Your gut health forms the foundation of your overall health. Your digestive system is connected to everything else that happens in your body, and your gut is responsible for absorbing nutrients and guarding against foreign substances. So if you have a healthy gut, there’s a good chance that your overall health is good as well. If your gut is out of balance, however, it can have a negative effect on other functions throughout your body.
For many people, the holidays are a difficult time to stick to their healthy lifestyle. Extra stress, a hectic schedule, and rich foods can put additional strain on the digestive system and make it harder to bounce back after the holidays, just when you’re ready to recommit to your health goals. Make a plan this year to stay on track, so that you can start the new year with better overall health and more energy. These tips will help you take better care of your gut this holiday season.
Plan ahead when traveling
Traveling this holiday season? Pack healthy snacks like nuts, veggies, and fruit so that you don’t have to resort to fast food or gas-station snacks. And take your time when you eat — eating too quickly can cause gas, bloating, and indigestion.
We talk about hydration a lot. It’s key to feeling your best and helping everything in your body function properly — including your metabolism. It also helps keep your digestive system running smoothly and help avoid constipation, which can result from dehydration and sweat. Drink lots of water during the holiday season, especially if you’re drinking alcohol. A good general rule is to drink a glass of water in between each alcoholic beverage. Also drink extra water when you’re working out to replace what you lose through sweat.
Your gut likes routine and predictability. If you’re rushing around and cramming too much into every day during the holiday season, it can lead to stomach distress. Slow down and take the time to really enjoy what you’re doing and who you’re doing it with this holiday season.
Get enough sleep
Lack of sleep can be detrimental to your health and wellbeing in numerous ways. Being sleep deprived is bad for you skin, leads to lack of focus, and can make it hard to lose weight. It’s also harder on your digestive system. Sleep gives your body a chance to rest and repair, so give your body enough time to recover from your hectic holiday routine, and try to stick to a consistent sleep schedule.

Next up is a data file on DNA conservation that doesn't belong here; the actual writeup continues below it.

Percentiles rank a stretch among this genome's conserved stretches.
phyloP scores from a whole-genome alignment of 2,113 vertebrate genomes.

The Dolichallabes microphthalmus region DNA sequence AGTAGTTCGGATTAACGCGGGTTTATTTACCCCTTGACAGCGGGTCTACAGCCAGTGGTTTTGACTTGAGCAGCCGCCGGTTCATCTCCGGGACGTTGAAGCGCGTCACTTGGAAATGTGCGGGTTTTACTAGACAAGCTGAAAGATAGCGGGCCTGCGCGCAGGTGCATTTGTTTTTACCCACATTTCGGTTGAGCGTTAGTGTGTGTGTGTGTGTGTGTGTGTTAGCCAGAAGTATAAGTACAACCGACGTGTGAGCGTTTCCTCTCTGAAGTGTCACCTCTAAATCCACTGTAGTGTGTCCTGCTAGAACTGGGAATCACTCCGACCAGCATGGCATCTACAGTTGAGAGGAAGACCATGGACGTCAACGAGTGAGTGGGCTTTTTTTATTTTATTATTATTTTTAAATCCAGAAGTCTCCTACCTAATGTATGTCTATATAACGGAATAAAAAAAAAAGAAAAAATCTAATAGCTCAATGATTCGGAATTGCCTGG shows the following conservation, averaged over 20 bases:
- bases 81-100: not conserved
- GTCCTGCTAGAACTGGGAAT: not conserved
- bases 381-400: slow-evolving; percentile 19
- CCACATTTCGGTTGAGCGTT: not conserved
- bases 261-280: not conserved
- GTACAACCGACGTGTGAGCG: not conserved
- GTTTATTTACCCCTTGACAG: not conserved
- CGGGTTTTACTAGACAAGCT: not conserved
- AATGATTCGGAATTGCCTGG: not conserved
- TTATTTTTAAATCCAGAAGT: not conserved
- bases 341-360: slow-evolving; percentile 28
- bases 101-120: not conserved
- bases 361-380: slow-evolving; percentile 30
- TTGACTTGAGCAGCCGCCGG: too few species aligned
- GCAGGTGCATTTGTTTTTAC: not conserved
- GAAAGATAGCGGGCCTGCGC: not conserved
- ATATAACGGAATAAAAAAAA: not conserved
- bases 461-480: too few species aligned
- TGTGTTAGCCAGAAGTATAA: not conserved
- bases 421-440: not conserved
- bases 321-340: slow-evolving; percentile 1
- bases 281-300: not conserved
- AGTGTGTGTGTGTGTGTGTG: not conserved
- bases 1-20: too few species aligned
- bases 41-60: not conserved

Watch out for too much sugar, starchy foods, and alcohol
Sugar, starch, and alcohol can throw your gut bacteria out of balance. If you tend to indulge in these foods during the holidays, be careful not to overdo it, and take a probiotic to replenish beneficial gut bacteria. Try adding fermented foods like sauerkraut, kimchi, and kombucha into your diet, as these foods are also high in helpful probiotics.
In addition to a good probiotic, omega-3 fatty acids can also help support healthy levels of gut bacteria. If you don’t regularly eat wild-caught fatty fish such as salmon, supplement with a good omega-3 supplement.
Eat more coconut
Studies show that medium-chain triglycerides, which are found in coconut, help burn fat and provide anti-inflammatory benefits. Add more coconut oil or coconut butter to your diet. Make holiday cookies that contain shredded coconut or coconut butter, or add coconut oil to a smoothie.
Eat whole, unprocessed foods
One of the best ways to maintain a healthy gut is to make the foundation of your diet whole, plant-based foods like vegetables and fruits. When dishing out your meal, make 75 percent of your plate greens and vegetables. Cut back on sugar and processed, packaged foods.
Eat healthy fats
Good fats like omega-3s, coconut oil, and olive oil will help decrease inflammation, which helps healthy gut bacteria flourish. Avoid inflammatory fats such as refined vegetable oils.
Need help losing weight and reaching your health goals? At Garcia Weight Loss and Wellness Centers, our custom weight-loss plans are designed to address the underlying health issues that often make weight loss difficult, including gut imbalances. Contact us today for a no-cost consultation!
Medically reviewed by Jay J. Garcia, MD on December 18, 2018